SOA tools--virtually bridging the legacy divide, Part 3
The second section of this three-part series, published in the March 2006 issue of KMWorld, detailed nine categories of functionality in which service-oriented architecture (SOA) tools specialize. Those categories include identity and access management, governance, service-oriented management, metadata management, content-aware networking, service consumers, service-oriented process, semantic integration and service-oriented integration. This concluding part highlights a specific SOA tool in each category, to give readers an idea of what vendors are providing in their respective spaces.
Identity and access management
Layer 7 Technologies SecureSpan product suite provides firewalls that screen XML data passed between composite services or across a process; ensures a consistent user context and identity across security and identity domains; and guarantees the security policies that govern services are consistently applied, even as services interact in enterprise SOA environments.
The SecureSpan Gateway provides hardware-based secure firewalls that screen data passed between XML-based services and other services or XML-wrapped legacy applications in external security and identity domains. It also features a Web service gateway that controls, for instance, user access and authentication across domains, and lets administrators perform activities like auditing transactions and routing services across domains.
The SecureSpan Bridge lets administrators, without manual coding, enable activities like single sign-on, identity federation and non-repudiation when Web services interact with client and portal applications across domains.
Security policies are a subset of governance policies that ID management products also control. SecureSpan Manager is a graphical interface that lets administrators, using workflow-like graphical scripting, centrally define, provision, verify and audit security and connectivity policies across domains and then manage them to ensure compliance.
Daryl Plummer, group VP of software infrastructure at Gartner, says, "Governance is what operates on policy, and policy enables the guidelines of governance to be ensured, but the tools for both are the same." In addition to policy management, governance tools, he continues, could even provide sets of best practices and blueprints for how to set up policies, though few do.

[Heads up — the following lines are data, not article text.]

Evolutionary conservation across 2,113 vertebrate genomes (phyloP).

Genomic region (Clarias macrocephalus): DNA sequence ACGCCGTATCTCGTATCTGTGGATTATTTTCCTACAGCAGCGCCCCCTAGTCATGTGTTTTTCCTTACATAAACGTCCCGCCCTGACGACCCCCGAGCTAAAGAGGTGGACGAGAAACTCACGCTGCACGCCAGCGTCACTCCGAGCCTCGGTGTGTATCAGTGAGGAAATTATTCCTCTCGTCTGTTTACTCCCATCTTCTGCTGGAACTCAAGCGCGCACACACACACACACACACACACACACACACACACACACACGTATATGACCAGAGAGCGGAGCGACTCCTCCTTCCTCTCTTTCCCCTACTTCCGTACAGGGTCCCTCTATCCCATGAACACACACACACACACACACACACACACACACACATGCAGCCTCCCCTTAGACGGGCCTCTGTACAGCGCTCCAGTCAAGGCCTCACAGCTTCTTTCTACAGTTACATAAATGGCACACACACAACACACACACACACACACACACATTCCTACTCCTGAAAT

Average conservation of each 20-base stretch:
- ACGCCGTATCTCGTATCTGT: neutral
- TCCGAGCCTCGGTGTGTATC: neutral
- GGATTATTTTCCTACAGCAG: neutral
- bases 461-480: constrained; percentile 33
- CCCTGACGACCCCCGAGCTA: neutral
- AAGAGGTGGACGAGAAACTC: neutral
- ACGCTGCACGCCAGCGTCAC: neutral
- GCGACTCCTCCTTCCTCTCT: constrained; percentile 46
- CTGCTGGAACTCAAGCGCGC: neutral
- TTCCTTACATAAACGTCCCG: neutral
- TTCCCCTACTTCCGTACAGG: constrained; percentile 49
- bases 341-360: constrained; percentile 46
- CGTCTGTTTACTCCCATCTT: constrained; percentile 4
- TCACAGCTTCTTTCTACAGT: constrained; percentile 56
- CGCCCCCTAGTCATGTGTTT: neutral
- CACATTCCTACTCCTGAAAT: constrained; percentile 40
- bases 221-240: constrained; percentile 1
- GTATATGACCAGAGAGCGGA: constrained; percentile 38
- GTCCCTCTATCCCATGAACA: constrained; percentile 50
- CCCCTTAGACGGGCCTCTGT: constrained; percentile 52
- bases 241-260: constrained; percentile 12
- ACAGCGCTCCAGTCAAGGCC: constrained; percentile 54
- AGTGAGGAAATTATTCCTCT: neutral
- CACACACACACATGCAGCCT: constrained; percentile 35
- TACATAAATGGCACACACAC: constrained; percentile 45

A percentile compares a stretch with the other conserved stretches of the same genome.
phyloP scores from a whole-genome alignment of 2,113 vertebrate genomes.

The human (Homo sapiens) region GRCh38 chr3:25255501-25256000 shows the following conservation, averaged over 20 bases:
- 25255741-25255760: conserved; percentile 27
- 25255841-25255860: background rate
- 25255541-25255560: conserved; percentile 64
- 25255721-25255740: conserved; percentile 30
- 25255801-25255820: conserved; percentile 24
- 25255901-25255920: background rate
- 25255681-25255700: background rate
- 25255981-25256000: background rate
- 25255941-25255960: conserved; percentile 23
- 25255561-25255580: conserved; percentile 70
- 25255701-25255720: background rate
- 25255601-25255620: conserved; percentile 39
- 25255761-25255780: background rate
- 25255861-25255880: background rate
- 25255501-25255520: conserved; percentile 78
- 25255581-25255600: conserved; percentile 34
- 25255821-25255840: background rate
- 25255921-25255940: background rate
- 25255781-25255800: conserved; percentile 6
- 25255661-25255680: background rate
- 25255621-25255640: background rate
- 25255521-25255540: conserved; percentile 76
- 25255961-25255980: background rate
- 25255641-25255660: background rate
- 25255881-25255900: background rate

Systinet's Policy Manager stresses policy management--it lets users create, manage and comply with SOA policies. To expedite creation, the product comes with a library of predefined policies and performs management and compliance activities like verifying the validity of WSDL and XML Schema so users can access service registries and obtain services as advertised. Because developers can also create custom policies with familiar programming languages such as Java, training them in new languages or hiring specialized personnel isn't necessary.
The product also lets users manage services throughout their life cycle via a policy verification and approval process and a method for associating policies with services and data in registries based on common standards. As a result, users can share, update and reuse policies as they see fit. That, of course, extends to both designtime and runtime policy governance. Policy Manager also works with Systinet's Governance Interoperability Framework (GIF), a program for promoting interoperability between products from key SOA players in the GIF alliance. Once products are interoperable, Systinet can extend policy management across implementations comprised of different vendors' SOA products and into areas like security, messaging and routing that it does not yet address.